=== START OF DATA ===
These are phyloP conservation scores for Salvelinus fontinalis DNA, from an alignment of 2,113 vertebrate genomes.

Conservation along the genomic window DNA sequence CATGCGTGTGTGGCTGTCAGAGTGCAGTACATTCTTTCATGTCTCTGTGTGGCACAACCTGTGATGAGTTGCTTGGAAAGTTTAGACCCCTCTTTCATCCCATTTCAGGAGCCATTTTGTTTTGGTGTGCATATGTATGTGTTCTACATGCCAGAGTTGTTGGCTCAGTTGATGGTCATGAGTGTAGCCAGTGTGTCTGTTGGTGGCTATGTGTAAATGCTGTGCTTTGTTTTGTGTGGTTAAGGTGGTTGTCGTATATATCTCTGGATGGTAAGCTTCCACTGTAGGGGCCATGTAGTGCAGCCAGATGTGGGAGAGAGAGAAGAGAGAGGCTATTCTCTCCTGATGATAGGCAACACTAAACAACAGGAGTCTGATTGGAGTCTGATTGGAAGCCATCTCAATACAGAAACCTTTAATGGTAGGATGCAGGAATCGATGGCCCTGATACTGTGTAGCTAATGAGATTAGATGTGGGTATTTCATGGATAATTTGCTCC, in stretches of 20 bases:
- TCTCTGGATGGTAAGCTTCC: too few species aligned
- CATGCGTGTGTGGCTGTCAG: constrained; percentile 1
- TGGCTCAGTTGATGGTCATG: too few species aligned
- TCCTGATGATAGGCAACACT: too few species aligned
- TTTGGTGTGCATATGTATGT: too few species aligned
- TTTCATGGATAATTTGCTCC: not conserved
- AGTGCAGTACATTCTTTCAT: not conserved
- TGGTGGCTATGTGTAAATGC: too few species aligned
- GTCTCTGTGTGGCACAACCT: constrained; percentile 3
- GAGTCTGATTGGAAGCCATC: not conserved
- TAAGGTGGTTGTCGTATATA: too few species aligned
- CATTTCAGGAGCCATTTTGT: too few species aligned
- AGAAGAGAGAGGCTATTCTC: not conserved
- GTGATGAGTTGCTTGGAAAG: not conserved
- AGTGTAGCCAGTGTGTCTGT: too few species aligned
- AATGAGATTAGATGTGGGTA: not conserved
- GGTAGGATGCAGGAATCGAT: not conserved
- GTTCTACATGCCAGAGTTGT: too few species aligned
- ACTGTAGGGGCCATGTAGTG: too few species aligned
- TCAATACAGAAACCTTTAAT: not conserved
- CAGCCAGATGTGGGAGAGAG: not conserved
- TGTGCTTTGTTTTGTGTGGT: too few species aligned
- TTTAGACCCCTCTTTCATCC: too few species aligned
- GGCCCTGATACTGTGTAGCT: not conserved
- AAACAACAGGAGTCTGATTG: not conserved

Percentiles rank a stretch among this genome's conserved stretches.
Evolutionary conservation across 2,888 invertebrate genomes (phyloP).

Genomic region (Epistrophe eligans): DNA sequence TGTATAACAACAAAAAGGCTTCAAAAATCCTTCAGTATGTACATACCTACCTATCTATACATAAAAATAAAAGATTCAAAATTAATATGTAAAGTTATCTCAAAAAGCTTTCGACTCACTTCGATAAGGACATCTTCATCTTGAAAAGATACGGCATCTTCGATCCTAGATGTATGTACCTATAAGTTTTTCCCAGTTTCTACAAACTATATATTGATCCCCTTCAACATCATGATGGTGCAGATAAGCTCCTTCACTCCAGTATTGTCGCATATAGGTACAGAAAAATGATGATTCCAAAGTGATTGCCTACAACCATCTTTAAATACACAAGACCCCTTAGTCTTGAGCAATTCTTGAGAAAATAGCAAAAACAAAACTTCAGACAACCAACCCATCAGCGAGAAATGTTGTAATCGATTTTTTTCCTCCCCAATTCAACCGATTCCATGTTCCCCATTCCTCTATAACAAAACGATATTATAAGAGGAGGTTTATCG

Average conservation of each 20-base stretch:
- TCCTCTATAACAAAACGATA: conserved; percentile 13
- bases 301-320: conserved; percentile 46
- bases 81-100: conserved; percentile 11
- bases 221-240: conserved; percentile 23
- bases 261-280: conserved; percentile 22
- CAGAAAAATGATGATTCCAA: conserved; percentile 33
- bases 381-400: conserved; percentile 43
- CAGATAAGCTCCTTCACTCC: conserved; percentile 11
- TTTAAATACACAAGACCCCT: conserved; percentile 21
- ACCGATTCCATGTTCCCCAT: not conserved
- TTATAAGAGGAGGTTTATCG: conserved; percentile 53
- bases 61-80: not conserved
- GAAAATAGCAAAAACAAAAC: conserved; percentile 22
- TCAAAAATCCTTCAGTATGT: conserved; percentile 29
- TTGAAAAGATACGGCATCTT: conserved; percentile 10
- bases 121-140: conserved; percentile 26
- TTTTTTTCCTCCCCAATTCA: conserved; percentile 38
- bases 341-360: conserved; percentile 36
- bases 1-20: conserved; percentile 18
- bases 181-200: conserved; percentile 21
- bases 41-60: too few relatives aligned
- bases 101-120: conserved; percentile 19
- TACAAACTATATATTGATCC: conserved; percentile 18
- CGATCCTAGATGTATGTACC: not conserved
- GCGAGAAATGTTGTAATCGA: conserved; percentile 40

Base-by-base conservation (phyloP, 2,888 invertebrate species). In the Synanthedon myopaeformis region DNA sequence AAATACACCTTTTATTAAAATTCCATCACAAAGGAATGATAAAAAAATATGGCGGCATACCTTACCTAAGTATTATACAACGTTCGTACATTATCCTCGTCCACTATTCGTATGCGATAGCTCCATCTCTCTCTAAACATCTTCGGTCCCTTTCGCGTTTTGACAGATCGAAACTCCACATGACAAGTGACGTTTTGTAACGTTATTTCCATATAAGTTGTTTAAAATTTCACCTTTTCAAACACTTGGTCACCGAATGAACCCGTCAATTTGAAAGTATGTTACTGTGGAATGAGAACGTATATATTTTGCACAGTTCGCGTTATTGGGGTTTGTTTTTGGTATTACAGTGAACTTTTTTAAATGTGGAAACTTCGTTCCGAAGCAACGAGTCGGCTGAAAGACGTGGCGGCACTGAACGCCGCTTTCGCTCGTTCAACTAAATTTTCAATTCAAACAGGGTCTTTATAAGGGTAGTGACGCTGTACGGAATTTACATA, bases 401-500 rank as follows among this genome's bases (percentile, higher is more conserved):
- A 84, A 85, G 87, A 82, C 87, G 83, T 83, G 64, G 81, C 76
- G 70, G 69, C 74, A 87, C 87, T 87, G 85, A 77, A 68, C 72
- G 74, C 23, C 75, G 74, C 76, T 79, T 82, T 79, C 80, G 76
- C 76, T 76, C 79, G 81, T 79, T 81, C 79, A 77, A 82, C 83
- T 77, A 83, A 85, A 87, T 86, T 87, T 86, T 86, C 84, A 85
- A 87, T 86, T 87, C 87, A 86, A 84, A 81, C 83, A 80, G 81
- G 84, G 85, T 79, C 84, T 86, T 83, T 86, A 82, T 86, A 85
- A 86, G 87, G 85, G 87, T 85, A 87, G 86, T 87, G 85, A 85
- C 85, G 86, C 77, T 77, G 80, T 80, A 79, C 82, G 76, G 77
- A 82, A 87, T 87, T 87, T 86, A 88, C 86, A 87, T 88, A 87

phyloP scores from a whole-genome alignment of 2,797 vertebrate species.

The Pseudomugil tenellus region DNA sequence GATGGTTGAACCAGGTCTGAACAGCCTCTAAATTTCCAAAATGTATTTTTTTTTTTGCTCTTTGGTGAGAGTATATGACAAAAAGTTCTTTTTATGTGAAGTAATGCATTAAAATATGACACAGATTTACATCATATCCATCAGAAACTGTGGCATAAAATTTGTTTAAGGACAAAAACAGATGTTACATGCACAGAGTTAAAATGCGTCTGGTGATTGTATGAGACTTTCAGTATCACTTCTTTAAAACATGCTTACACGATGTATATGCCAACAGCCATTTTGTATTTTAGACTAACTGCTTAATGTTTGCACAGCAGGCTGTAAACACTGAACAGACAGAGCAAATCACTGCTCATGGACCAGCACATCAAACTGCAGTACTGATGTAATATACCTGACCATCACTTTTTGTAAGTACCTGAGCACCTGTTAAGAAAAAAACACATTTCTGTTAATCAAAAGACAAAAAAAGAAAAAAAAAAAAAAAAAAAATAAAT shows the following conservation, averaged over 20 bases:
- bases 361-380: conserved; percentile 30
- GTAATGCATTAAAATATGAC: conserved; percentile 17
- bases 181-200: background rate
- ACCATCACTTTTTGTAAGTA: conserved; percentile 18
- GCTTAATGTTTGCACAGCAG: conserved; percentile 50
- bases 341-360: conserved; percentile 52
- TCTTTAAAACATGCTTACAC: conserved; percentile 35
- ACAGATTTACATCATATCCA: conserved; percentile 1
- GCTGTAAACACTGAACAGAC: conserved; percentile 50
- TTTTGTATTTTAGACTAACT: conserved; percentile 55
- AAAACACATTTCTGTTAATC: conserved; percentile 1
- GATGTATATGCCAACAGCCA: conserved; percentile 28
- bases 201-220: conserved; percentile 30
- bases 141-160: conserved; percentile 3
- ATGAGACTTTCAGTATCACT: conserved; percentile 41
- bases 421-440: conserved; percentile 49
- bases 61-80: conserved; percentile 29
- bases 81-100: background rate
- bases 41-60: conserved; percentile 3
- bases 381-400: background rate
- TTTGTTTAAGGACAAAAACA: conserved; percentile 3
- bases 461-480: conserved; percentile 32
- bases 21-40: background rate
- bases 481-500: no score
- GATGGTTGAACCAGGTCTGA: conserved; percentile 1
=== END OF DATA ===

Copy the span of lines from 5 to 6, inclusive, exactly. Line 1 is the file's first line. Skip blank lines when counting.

- TGGCTCAGTTGATGGTCATG: too few species aligned
- TCCTGATGATAGGCAACACT: too few species aligned